Video: Can You Use 25,000 Rubber Bands as a Tire?

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Tires are made of rubber, but it’s not just any old rubber that tire companies scrounge up on a whim. There are specific compounds used for tires and they’re designed to exacting standards. There are summer tires, winter tires, and performance tires because each offers its best grip in specific conditions. The temperature, road surface, and speed a tire can handle are all carefully engineered. Thinking of tires as just hunks of black rubber on your wheels is wrong. This is why you can’t simply replace a tire with another rubber, like rubber bands.

It’s not something most people would ever think to try and that’s a good thing. If you have a problem with your tires, then you need to purchase new tires designed for your car and where you drive that car. Maybe, just maybe, you balked at the price of tires and wondered if there was something else you could use instead. You may have wondered, but you never dared try any of your crazy substitute ideas. Bring on the Russians.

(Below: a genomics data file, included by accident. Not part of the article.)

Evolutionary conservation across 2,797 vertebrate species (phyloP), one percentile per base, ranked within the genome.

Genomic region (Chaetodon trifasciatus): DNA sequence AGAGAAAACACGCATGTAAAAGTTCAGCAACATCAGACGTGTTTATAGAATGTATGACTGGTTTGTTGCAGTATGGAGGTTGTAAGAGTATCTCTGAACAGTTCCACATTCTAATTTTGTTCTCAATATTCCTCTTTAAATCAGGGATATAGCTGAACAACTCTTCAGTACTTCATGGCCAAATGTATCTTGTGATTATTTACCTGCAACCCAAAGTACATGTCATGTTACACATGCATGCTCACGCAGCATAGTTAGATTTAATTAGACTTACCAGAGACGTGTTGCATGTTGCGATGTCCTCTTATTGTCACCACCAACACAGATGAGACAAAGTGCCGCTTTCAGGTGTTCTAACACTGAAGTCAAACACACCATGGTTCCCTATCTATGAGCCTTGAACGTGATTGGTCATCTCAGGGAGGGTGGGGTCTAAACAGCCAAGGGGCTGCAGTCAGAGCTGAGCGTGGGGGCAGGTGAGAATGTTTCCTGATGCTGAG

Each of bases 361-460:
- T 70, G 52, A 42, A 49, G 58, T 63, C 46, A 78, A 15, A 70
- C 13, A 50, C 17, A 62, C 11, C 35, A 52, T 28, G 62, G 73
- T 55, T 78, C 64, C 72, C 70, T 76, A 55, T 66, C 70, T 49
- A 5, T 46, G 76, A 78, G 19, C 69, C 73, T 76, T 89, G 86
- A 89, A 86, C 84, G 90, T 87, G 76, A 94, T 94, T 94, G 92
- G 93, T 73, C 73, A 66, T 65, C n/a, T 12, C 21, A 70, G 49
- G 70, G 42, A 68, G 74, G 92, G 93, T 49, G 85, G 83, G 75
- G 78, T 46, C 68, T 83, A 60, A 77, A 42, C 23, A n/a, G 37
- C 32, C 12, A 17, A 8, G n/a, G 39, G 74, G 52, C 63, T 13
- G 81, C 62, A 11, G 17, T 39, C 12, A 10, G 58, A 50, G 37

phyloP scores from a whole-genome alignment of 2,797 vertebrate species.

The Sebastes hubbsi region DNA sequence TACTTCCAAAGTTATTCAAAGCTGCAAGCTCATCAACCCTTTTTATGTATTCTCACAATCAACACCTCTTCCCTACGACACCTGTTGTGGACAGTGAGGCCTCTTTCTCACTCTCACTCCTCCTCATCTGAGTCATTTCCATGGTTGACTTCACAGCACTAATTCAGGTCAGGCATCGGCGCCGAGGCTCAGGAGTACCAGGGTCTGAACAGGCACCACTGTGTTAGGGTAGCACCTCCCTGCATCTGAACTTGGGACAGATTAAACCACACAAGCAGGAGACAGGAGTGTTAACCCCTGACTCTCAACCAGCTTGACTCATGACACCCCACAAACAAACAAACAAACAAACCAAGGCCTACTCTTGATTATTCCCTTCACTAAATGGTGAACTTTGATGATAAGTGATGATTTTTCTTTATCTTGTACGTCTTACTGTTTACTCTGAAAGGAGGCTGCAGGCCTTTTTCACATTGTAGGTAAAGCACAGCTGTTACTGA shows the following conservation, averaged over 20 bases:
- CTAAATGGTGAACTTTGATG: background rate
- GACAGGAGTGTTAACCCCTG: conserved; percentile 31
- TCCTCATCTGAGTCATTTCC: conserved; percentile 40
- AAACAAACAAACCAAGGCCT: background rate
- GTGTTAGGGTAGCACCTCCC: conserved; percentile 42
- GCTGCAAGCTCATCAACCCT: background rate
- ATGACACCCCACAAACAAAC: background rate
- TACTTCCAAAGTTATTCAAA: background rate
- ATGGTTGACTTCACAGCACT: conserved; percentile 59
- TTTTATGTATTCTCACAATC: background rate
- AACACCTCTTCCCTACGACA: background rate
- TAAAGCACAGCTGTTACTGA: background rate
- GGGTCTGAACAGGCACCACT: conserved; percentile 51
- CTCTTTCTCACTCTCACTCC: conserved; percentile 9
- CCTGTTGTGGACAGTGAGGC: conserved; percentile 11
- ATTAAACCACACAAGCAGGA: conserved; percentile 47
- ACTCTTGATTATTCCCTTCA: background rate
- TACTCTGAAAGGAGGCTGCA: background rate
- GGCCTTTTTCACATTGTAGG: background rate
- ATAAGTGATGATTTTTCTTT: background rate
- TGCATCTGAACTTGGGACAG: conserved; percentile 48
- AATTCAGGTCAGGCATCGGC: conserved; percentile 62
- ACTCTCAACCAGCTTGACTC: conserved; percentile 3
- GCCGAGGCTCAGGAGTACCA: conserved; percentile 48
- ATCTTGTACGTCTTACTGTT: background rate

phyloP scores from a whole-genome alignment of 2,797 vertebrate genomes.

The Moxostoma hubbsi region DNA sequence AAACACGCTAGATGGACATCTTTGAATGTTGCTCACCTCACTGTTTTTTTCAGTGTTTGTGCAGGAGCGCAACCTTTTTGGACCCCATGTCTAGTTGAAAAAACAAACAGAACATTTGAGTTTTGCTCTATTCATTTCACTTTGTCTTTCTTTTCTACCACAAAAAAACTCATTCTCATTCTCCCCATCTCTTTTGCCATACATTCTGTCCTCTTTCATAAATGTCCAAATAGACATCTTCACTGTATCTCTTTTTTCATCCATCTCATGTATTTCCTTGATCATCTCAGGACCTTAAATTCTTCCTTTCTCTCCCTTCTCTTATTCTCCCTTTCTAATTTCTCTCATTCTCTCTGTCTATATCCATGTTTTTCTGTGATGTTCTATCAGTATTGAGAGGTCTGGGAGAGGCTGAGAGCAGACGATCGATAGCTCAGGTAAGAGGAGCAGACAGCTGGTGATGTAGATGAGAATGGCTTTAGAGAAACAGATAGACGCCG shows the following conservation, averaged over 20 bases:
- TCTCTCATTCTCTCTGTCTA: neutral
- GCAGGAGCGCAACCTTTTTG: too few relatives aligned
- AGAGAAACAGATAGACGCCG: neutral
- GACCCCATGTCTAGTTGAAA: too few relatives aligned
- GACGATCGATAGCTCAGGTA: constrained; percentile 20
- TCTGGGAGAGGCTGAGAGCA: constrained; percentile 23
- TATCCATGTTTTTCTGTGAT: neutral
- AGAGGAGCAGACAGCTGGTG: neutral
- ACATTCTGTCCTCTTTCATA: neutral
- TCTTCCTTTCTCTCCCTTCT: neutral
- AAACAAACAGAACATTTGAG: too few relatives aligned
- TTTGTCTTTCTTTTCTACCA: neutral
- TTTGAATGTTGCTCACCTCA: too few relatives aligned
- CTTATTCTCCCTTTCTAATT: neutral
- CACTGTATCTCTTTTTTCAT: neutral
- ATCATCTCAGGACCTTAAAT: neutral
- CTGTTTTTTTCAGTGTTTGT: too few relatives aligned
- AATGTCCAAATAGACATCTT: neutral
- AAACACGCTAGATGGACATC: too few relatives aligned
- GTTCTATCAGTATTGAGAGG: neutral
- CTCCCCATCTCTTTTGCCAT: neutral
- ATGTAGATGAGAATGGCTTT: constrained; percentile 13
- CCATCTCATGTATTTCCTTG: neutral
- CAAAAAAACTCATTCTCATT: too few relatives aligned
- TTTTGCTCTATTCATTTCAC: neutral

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Garage 54 ENG is a Russian YouTube channel that tries all sorts of crazy things with cars. They actually do the things you thought of when you were sitting there with your buddies having one too many beers on a Saturday night.

The video itself is in Russian, but it’s all dubbed in English so you can hear what’s happening and follow their latest undertaking. The idea for the rubber band tire actually came from fans of the channel who made the suggestion.

The guys start with a wheel and painstakingly attach 25,000 rubber bands in place of a tire. Their first challenge is that their high-quality rubber bands keep snapping. Tying the broken ends of a few pieces together worked to created bigger rubber bands, but slowed down the process quite a bit.

Undeterred, our Russian YouTubers and a crew of helpers spent the better part of three nights building the rubber band tire. The finished rubber band tire is large enough to keep the wheel itself from touching the road, but it wasn’t exactly standard-sized when it was all done.

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The easy part was mounting the wheel to the car and then taking it out for a spin. At low speed on dry pavement, this Frankenstein creation worked just fine. The problem came when they picked up speed and it slowly started to come apart. A slow demise is no fun. The obvious solution? A burnout until the rubber bands are completely shredded.

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Nicole Wakelin

Nicole Wakelin

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